I’ve got nothing against trying out new technology.
After all, I own a laptop that works. I’ve used Windows Vista for years now and once spent $350 for Microsoft Office. I even maintain an active AOL e-mail account, for the bargain price of just $24.95 per month. Trying finding a great deal like that on your own — bet you can’t.
A few years ago, I signed up at Twitter and then launched my very own Facebook page. My blind leap into the murky jungle of social media has somehow led to multiple deeply personal and bitter political arguments every week and a half dozen marriage proposals from The Philippines. It’s also exposed me to 27,692 cute cat videos, all of which I’ve watched and about half of which have been shared with my dwindling circle of “friends.” I guess you could say, I’m pretty tech savvy.
Like everyone else in the uncivilized world, I’ve become totally dependent upon my cell phone for all the latest news and information about the Kardashians and Bruce Jenner’s sex-change operation. Over the years, I’ve listened to an iPod, bought and iPad, and done two different versions of the iPhone. Whenever my calls drop, I even become iRate.
But I have to draw the line somewhere and my last battalion of defense – if not my manhood — is most certainly my wrist. How else would someone ward off an attacker? I look at my wrist the same way Russia has always looked at Poland. That’s a buffer zone just in case some serious shit happens.
[Writer’s Note: See more photos of “The Lakes, Nevada” below]
When people ask me where I live — I answer “Las Vegas.”
However, when asked this same question by someone local, that calls for a more specific answer. My reply is that I live in a section of Las Vegas called “The Lakes.”
The Lakes seems like an odd name for a residential community anchored in the middle of the desert. I can’t blame people when they get confused, hearing about “lakes.” Some misunderstand the reference and think I live way out near Lake Mead. Others associate the name with “Lake Las Vegas” — a ritzy golf course development with million-dollar homes located on the eastern edge of the city.
Actually, The Lakes is located right smack in the middle of town on the west side. It’s about seven miles away from the Las Vegas Strip (a.k.a. Las Vegas Blvd.). It’s bordered by Durango to the east, and Hualapai to the west — then Sahara to the north, and Desert Inn to the south. If you keep on heading west from where I live, the next development towards the mountains is called Summerlin, which most people have at least heard of. Not so, with The Lakes.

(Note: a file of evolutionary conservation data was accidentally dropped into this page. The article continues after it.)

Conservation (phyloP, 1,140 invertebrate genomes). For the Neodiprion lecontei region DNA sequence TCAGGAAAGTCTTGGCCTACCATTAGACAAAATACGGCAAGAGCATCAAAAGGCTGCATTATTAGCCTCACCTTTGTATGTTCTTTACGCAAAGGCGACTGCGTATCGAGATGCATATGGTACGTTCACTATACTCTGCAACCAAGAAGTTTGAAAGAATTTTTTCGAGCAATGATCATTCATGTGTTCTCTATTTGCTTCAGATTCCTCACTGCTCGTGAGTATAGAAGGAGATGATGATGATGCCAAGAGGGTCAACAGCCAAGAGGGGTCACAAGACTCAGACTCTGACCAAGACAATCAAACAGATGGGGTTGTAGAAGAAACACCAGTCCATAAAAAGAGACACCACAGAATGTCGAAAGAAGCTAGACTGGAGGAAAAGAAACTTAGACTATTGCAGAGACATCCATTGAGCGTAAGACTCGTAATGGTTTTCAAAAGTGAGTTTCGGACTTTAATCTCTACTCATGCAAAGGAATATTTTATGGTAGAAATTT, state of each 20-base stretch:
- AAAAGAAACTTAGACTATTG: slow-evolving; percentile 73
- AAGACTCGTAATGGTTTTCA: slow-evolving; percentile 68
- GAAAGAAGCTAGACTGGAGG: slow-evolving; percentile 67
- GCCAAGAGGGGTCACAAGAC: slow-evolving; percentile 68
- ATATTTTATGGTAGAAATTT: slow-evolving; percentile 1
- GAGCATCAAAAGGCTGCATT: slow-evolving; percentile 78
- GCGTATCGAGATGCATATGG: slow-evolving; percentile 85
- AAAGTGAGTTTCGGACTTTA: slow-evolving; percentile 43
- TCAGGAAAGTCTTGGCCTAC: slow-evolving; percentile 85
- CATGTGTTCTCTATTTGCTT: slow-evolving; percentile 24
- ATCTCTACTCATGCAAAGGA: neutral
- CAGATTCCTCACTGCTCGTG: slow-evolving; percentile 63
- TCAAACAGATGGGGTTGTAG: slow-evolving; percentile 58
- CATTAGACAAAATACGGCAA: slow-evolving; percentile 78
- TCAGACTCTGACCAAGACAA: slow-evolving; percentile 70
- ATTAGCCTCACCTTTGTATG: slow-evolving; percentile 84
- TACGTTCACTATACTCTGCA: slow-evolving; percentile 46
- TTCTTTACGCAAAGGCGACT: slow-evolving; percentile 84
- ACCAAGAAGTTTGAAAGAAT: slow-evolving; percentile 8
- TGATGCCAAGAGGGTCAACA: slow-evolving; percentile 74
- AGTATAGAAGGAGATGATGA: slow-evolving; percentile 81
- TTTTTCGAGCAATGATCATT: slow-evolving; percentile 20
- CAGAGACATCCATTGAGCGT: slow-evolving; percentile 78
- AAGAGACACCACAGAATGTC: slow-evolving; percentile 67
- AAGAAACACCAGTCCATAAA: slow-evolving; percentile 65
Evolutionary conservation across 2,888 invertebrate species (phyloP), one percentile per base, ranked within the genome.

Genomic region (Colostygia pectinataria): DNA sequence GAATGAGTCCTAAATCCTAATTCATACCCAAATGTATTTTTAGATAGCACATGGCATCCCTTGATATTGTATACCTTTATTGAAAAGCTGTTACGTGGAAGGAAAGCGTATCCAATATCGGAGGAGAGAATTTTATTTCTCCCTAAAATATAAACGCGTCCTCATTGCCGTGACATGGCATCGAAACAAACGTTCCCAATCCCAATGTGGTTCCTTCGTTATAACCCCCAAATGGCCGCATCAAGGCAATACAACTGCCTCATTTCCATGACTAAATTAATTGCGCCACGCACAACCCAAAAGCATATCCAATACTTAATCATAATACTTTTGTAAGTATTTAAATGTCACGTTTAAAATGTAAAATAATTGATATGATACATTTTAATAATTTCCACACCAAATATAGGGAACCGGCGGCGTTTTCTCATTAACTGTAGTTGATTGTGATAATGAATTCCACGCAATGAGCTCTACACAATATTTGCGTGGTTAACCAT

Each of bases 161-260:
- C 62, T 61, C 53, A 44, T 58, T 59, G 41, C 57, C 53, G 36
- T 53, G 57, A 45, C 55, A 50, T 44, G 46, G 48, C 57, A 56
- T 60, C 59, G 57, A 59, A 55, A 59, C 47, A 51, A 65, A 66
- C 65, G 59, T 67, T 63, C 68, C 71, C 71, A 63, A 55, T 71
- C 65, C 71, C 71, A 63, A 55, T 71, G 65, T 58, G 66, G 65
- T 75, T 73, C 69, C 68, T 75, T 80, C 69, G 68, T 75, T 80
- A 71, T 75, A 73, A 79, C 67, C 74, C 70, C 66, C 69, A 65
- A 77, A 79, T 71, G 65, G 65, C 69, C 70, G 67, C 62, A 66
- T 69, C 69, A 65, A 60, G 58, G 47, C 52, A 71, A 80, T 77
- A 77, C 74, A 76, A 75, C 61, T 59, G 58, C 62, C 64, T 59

The Lakes has an interesting history. In today’s column, I’m going to tell you more about The Lakes and convey its uniqueness as a desert paradise, and a really nice place to live.
Remembering the Knockout Punch: Did Heavyweight Boxing Suffer It’s Fatal Knockout Punch 25 Years Ago?
Has any sport’s popularity plunged so deeply within such a short period of time as boxing?
Quick — name the current heavyweight boxing world champion. I’ll bet you can’t. Don’t worry about it — I didn’t know the reigning champ’s name either, so I had to look it up. Actually, there are three reigning champions and four world titles in boxing’s global clusterfuck — Wladimir Klitschko (who owns the IBF and WBO titles) , Rusian Chagaev (WBA champion), and Deontay Wilder (WBC champion).
Just a generation or two ago, boxing was arguably the most popular sport in the world aside from soccer (what non-Americans regard as “football”). When Muhammad Ali fought a title bout somewhere, anywhere, it wasn’t just a sporting event. The match became a social and cultural spectacle, an epic clash of personalities in which even elite members of the media were among the combatants — be they Howard Cosell, Hunter S. Thompson, George Plimpton, or Norman Mailer. A heavyweight championship fight was an international attraction, sometimes carrying with it momentous social and political ramifications. Recall the brutal dictatorial regimes of Sese Mobutu (Zaire) and Ferdinand Marcos (The Philippines), just two of the beneficiaries who hosted what became widely considered as the greatest fights of all time.
Scattershooting, while wondering whatever happened to Danny Villanueva.
He was the placekicker for the Dallas Cowboys during the mid-1960s. A lot is made of African-Americans and civil rights advances during that era. But Villanueva broke down some serious racial barriers of his own. He became the first notable Mexican-American professional football player, and was the game’s only Latino during that era, either in the NFL or AFL. His final pro game was the famous “Ice Bowl,” when Green Bay defeated Dallas in the 1967 NFL Championship game, which was played in sub-zero temperatures. The photo above shows Villanueva kicking a field goal in that game.
What makes Villanueva such a compelling story this week?
Today’s essay should piss off of lots of people.
Eureka! At least I’ve found one thing I’m good at.
Let’s talk about things that are practical, but seemingly ridiculous. In other words, let’s discuss some crazy ideas that actually make perfect sense, but which are unlikely ever to be taken seriously let alone adopted by mainstream society.
Here are five things (probably) worth considering: